caused many of his political appointees to abandon his
agenda. They feared that support for Reaganomics would
make them unpopular with the establishment and damage
their future careers. Consequently, they added their
voices to those decrying Reagan`s economic policy.

The supply-side enclave at Treasury

fought Reagan`s government for Reagan,
but in the
end Reagan chose to govern by appealing directly to the
people over the heads of both his own government and of
Congress. Instead of firing disloyal aides, he simply
ignored them.

This practice allowed Reagan to be
successful without spokesmen for his policy. But it was
a leadership style that allowed opponents to control the
explanation of his policy. To this day the erroneous
belief persists that Reagan won the cold war with a
military buildup but damaged the economy with deficits.

The greatest myth of all about
Reaganomics is that the administration made a

“Laffer-curve”
forecast that the tax rate
reductions would pay for themselves. Reagan`s budget
deficits are regarded as proof that supply-side
economics failed.

As official government documents
show, the administration made a static revenue forecast
that the tax cuts would lose $718 billion in tax
revenues over the forecast period. The budget deficits
resulted because inflation fell even faster than the
administration predicted, wiping out $2.4 trillion in
nominal GNP during 1982-86, a dramatic reduction in the
tax base. This unanticipated disinflation also built
into the budget higher levels of real spending than the
administration had intended.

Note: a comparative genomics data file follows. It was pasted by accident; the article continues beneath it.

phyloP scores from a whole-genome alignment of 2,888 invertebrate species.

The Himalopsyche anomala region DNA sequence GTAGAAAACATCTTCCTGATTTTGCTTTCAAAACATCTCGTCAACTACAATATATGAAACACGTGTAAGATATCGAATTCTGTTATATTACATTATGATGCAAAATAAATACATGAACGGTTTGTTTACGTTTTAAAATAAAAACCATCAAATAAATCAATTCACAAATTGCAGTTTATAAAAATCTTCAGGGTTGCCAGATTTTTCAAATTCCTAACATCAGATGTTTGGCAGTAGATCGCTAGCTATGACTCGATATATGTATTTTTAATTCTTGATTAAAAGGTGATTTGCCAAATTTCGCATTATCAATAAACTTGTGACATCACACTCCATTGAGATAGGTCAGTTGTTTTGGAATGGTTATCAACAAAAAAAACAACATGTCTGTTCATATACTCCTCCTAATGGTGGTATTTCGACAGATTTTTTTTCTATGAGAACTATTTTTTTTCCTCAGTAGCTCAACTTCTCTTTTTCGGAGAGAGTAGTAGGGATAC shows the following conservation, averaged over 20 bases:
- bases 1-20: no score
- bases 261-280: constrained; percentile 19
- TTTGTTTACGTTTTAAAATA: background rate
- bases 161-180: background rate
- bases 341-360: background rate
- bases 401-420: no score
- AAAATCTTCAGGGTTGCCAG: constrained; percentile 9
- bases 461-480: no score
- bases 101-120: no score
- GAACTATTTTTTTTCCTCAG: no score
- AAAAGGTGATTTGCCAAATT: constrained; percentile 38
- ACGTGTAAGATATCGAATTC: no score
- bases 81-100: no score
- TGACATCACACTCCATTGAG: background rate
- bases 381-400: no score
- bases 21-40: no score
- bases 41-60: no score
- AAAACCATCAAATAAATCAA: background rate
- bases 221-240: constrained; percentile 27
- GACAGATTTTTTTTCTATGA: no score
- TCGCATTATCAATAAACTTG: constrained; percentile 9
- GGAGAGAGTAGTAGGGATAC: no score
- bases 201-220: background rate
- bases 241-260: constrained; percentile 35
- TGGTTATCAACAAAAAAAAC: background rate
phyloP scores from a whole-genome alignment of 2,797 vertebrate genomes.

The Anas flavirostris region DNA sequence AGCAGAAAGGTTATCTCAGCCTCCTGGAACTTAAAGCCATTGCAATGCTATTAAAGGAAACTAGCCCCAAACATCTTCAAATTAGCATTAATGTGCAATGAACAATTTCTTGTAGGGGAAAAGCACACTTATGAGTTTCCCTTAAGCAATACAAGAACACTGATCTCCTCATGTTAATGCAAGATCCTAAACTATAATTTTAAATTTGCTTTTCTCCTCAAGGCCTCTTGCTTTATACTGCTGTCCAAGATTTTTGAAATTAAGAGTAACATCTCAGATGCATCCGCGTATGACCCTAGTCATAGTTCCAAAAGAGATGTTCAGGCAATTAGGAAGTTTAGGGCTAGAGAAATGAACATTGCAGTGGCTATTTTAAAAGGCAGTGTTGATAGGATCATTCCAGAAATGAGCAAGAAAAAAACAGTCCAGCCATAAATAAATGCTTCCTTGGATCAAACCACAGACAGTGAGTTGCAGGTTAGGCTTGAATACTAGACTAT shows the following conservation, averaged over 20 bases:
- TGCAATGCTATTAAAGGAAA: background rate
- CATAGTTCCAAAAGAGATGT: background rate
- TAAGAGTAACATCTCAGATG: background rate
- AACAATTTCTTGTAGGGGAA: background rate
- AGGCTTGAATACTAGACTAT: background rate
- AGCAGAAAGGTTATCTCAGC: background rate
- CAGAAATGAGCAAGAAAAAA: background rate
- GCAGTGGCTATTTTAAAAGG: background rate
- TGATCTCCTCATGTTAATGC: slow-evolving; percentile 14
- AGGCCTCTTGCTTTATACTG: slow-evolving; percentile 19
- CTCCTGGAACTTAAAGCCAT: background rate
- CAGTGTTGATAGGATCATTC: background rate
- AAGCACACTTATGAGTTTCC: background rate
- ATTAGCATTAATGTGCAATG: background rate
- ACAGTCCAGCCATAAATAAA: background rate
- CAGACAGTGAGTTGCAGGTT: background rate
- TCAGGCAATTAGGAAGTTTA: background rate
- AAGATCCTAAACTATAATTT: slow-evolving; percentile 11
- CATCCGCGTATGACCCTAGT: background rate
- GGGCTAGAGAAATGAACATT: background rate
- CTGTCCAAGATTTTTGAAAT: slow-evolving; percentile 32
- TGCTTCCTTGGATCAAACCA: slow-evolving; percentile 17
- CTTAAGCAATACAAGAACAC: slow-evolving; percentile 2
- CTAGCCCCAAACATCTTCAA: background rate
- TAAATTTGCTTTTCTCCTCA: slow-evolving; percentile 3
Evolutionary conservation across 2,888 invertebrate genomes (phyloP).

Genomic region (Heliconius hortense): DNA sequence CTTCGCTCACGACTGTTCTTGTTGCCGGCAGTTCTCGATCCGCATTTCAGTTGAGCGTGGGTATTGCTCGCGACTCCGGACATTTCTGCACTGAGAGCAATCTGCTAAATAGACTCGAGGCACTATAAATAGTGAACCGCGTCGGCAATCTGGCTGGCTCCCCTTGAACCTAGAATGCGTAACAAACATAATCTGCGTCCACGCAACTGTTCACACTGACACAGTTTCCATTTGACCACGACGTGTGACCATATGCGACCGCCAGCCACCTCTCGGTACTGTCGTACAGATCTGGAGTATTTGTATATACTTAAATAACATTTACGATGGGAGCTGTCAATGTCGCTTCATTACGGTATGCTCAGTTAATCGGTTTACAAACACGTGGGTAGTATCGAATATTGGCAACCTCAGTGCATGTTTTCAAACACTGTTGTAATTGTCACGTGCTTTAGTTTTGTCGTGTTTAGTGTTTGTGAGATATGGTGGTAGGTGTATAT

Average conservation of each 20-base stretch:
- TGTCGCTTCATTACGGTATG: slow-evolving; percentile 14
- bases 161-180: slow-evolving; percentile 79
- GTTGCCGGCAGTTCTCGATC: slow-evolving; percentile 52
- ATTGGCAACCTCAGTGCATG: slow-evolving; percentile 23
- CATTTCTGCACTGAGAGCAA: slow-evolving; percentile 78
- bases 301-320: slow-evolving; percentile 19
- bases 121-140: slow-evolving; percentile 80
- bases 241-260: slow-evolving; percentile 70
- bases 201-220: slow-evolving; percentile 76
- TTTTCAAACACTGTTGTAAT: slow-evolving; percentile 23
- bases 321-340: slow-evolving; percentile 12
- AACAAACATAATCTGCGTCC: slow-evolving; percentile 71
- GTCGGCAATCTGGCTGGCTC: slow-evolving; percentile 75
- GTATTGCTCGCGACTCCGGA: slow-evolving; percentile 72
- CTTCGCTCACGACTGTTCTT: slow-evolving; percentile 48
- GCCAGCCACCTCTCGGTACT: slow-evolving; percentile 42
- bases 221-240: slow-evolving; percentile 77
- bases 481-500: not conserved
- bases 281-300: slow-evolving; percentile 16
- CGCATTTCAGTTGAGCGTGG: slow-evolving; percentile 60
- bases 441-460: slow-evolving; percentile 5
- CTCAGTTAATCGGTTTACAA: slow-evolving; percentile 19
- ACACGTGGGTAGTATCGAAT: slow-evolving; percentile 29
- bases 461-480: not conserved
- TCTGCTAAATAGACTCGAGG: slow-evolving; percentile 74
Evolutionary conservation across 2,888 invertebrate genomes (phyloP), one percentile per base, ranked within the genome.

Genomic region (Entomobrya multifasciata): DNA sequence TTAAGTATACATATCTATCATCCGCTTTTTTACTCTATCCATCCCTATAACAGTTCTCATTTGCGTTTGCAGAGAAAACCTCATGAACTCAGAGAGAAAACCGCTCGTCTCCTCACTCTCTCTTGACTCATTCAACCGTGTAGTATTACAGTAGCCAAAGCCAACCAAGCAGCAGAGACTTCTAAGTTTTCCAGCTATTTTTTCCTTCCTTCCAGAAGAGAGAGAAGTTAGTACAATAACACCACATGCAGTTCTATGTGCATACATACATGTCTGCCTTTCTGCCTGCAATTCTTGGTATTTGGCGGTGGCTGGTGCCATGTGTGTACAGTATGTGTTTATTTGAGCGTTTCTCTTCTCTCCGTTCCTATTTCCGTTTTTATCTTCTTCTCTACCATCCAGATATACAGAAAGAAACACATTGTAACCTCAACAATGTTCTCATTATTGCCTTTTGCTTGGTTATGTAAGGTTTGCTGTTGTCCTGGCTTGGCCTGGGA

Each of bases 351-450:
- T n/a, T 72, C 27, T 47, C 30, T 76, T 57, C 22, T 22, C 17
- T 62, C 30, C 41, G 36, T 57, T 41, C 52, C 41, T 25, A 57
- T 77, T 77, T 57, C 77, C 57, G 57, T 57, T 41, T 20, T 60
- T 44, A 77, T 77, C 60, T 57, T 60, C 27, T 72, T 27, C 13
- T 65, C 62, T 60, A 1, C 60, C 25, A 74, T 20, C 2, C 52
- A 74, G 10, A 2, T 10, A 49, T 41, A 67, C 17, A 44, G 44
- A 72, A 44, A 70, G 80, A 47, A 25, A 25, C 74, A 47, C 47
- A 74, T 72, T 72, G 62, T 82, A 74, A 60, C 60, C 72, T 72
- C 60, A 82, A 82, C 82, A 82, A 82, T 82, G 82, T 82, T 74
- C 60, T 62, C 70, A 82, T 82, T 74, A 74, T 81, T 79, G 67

The predicted inflation never
materialized from the “Reagan deficits” because
the deficits themselves were the direct consequence of
the collapse of inflation. Treasury supply-siders
predicted the disinflationary expansion. But their
prediction was ignored, because it conflicted with the
Keynesian interpretation of fiscal policy and the
economic establishment`s belief in the “Phillips
curve.”

Reagan changed the world, because
he did not believe capitalism was a spent force. He
liberated our economy and chased away the “malaise
that had paralyzed the Carter administration and given
hope to Soviet leaders.

Dr.
Roberts drafted the original Kemp-Roth tax rate
reduction bill and served as Assistant Secretary of the
Treasury for Economic Policy during 1981-82. In August
1981 President Reagan wrote to him: “As I signed the
tax legislation, I could not help but think of the great
role that you played in achieving this victory for the
American people.”
In 1987 Dr Roberts was recognized
by the government of France as “the artisan of a renewal
in economic science and policy, after half a century of
state interventionism” and inducted into the Legion of
Honor. Dr. Roberts is the author of


The Supply-Side Revolution
and


Meltdown: Inside The Soviet Economy
.

COPYRIGHT CREATORS
SYNDICATE, INC.

Paul
Craig Roberts was Associate Editor of the WSJ editorial
page, 1978-80, and columnist for “Political Economy.”
During 1981-82 he was Assistant Secretary of the
Treasury for Economic Policy. He is the author of



Supply-Side Revolution: An Insider`s Account of
Policymaking in Washington
.